Case Study:
Water and Wastewater Utilities
Planning for Climate Change
CITY OF SAN DIEGO, CALIFORNIA
Background
The city of San Diego's Public Utilities Department provides both drinking water and recycled water services for its 1.3
million residents. Additionally, the city provides wastewater services to San Diego County's 2.2 million residents. 85
percent of the city's drinking water supply comes from sources - the Colorado River and the California State Water
project - that are far from the city, oversubscribed and highly vulnerable to drought, flood damage and system upsets.
The city of San Diego imports most of its water from the San Diego County Water Authority (SDCWA), the region's
water wholesaler. For the purposes of this assessment, the city chose to focus on the San Vicente Reservoir, one of
nine regional reservoirs that supply water to San Diego. All rain and runoff into San Vicente belongs to the city of San
Diego; however, due to dry weather conditions in recent years, minimal rain and runoff has been available. San Vicente
recently received a number of major capital improvements. These improvements included a project to raise the
reservoir's dam height to 117 feet as a part of SDCWA's Emergency Storage Project, in anticipation of the city's indirect
potable reuse program - known as the Pure Water San Diego Program - and other imported water intertie
opportunities. The Pure Water San Diego Program will help to reduce the city's dependence on imported water by
reusing locally available water supplies. Once the Pure Water San Diego Program is on-line, the city expects to
decrease its reliance on imported water from 85 percent to 60 percent.
Climate Threats
The city of San Diego is concerned with the impacts of climate change on their utility infrastructure and operations,
including the increased incidence of droughts, wildfires and coastal flooding due to rising sea level. Decreases in source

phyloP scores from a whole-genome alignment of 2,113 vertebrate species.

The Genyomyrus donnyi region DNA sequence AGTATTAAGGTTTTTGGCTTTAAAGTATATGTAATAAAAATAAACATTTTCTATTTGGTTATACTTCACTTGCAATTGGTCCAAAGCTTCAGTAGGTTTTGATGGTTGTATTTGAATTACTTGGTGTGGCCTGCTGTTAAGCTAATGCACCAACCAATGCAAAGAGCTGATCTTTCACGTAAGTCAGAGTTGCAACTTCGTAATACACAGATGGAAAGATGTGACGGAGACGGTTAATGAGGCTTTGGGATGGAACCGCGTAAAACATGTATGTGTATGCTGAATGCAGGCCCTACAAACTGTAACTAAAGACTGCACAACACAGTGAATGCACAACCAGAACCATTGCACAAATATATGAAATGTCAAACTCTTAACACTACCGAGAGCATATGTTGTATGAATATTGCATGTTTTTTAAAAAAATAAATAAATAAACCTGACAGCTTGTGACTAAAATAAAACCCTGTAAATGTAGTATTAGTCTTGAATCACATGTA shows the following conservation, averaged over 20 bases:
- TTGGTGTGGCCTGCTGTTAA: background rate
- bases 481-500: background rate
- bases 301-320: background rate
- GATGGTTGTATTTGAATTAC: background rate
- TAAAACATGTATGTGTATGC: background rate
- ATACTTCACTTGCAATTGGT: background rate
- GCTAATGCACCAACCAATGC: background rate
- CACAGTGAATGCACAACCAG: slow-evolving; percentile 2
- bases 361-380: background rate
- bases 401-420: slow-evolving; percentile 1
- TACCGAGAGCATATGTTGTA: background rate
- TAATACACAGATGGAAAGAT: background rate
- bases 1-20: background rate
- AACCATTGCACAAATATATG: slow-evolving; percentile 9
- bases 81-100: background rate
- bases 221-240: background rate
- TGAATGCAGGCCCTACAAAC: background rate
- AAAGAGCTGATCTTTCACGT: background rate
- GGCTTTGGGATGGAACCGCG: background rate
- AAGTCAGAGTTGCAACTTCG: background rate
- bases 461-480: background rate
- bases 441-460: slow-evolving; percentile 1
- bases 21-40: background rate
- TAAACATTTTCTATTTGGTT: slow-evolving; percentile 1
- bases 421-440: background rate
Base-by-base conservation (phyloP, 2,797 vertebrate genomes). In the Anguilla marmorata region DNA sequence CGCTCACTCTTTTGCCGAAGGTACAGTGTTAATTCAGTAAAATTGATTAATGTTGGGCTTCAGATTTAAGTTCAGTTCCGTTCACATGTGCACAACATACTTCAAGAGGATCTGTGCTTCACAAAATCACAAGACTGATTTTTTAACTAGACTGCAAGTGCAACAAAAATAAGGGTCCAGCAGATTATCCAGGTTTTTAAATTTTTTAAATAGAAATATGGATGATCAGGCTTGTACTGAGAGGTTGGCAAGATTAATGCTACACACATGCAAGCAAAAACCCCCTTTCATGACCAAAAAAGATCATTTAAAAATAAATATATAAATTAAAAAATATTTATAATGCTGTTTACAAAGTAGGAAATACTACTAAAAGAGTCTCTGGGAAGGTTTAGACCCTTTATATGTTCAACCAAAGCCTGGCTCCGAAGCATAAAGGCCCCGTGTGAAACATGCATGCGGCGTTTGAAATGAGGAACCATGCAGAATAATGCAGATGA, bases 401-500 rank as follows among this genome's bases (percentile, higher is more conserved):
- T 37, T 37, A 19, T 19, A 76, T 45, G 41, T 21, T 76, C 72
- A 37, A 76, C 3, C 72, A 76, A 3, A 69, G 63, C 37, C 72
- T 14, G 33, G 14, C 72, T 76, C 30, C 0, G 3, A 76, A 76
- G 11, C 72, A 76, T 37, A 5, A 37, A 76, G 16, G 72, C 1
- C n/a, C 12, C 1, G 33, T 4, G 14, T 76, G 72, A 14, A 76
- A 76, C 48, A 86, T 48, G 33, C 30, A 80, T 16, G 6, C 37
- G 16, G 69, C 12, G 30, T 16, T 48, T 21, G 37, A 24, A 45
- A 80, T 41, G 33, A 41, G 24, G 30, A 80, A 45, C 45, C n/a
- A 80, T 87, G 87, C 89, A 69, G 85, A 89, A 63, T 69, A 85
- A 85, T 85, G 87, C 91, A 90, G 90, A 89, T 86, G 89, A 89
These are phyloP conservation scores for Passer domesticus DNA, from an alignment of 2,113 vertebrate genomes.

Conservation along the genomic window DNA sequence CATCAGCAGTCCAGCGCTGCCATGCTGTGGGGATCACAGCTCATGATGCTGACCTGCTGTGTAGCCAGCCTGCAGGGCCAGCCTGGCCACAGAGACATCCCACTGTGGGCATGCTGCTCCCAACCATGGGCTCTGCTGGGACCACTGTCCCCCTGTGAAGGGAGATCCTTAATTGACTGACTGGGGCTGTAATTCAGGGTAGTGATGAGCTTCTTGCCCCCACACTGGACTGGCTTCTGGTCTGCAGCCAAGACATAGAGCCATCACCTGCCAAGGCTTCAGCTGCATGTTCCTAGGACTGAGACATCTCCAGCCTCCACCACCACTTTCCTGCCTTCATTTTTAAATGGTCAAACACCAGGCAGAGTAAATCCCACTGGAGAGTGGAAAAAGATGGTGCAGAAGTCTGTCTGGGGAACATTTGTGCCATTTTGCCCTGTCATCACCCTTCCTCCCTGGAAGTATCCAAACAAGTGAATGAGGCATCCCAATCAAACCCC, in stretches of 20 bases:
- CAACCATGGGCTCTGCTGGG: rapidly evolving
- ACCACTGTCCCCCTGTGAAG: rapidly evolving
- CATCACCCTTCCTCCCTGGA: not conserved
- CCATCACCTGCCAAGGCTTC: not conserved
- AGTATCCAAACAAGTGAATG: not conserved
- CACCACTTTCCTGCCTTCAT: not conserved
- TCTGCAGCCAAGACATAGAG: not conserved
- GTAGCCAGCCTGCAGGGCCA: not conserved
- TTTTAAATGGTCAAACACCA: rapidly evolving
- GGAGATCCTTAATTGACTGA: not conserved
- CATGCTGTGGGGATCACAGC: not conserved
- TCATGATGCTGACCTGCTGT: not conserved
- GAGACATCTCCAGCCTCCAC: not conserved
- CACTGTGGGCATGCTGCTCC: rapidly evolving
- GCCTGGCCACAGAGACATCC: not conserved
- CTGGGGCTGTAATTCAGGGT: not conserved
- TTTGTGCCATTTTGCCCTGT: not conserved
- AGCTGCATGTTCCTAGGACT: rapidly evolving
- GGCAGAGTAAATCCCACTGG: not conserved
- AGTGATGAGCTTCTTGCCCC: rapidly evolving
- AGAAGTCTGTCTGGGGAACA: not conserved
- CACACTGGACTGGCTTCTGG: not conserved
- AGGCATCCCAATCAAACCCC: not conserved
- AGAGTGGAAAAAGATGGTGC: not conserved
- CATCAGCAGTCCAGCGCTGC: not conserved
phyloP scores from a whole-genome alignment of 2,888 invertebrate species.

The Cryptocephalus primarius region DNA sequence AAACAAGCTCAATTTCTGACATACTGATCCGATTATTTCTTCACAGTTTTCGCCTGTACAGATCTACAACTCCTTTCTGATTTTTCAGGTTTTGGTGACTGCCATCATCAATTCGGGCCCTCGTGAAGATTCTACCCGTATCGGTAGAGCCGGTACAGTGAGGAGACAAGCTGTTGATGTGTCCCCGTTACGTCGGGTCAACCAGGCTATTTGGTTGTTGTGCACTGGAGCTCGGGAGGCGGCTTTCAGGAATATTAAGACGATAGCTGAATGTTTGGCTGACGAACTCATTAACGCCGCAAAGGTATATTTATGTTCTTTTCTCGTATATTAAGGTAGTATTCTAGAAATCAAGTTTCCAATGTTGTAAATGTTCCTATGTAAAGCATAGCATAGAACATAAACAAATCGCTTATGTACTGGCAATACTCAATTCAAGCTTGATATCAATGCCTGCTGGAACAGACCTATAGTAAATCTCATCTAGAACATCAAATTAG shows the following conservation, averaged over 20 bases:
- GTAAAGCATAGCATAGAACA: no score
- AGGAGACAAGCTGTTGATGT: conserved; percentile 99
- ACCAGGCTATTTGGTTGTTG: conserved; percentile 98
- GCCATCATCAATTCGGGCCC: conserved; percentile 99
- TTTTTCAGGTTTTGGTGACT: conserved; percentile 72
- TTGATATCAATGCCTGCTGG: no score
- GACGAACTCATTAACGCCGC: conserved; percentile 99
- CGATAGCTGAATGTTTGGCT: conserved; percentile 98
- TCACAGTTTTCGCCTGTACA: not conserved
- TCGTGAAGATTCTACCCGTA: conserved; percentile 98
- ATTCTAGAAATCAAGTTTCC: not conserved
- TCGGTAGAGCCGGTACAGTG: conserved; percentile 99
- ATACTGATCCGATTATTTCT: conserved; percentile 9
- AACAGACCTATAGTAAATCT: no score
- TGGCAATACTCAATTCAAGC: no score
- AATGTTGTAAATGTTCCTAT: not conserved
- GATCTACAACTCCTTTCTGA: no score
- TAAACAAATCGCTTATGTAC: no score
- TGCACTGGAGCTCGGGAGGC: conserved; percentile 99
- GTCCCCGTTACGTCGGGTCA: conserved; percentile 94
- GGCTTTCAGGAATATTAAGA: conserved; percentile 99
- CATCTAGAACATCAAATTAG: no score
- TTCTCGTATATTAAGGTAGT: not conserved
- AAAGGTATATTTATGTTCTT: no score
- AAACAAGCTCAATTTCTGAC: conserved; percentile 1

water quality due to changes in watershed characteristics after wildfires, such as increased erosion and sedimentation,
are also of concern.
Planning Process
To better understand the vulnerability of its utility infrastructure and operations, the city of San Diego assessed potential
climate change impacts using the U.S. Environmental Protection Agency's (EPA) Climate Resilience Evaluation and
Awareness Tool (CREAT). The CREAT assessment brought together individuals from EPA and various departments
within the city of San Diego to think critically about potential climate impacts, prioritize assets and consider possible
adaptation options.
Adaptation Measures
The city of San Diego considered the potential consequences of wildfires, drought and coastal storm surges to their
utility infrastructure and operations. To assess each of these potential threats, the city considered how potential
adaptive measures would help lower consequences. See the table below for potential adaptive measures that were
considered.
City of San Diego, California Case Study  Page 1
SEPA

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Case Study: Water and Wastewater Utilities Planning for Climate Change
ADAPTATION
PACKAGE	POTENTIAL ADAPTATION MEASURES
Fire Prevention
Monitoring Program
Enhanced fire management including increased level of brush management, controlled burns,
controlling invasive species, upkeep of habitable facilities and partnership with the California
Department of Forestry and Fire Protection (CALFIRE)
Infrastructure monitoring
Runoff monitoring to include a wet weather monitoring program in the San Dieguito
Watershed to characterize nutrient loads as they relate to wet weather events
Nutrient and contaminant modeling validated by the San Dieguito Watershed runoff
monitoring program
Agricultural and irrigation water demand models
Coastal Storm Surge
Groundwater monitoring
Sea-level rise and storm surge monitoring to address potential impacts to the Point Loma
wastewater treatment plant
Infrastructure monitoring to address potential impacts to the Point Loma wastewater
treatment plant
Effluent reuse through an Indirect Potable Reuse program, which will produce one third of the
city's potable water by 2035
Research community partnerships
Purchasing and importing water, bypassing the San Vicente Reservoir during water quality
events through a pipeline that is currently being constructed
Contact Information
For more information regarding the city of San Diego's climate adaptation planning, contact Goldy Herbon at
GHerbon@sandieqo.qov.
City of San Diego, California Case Study  Page 2
&EPA
Office of Water (4608T)
EPA 800-Q-15-003
December 2015

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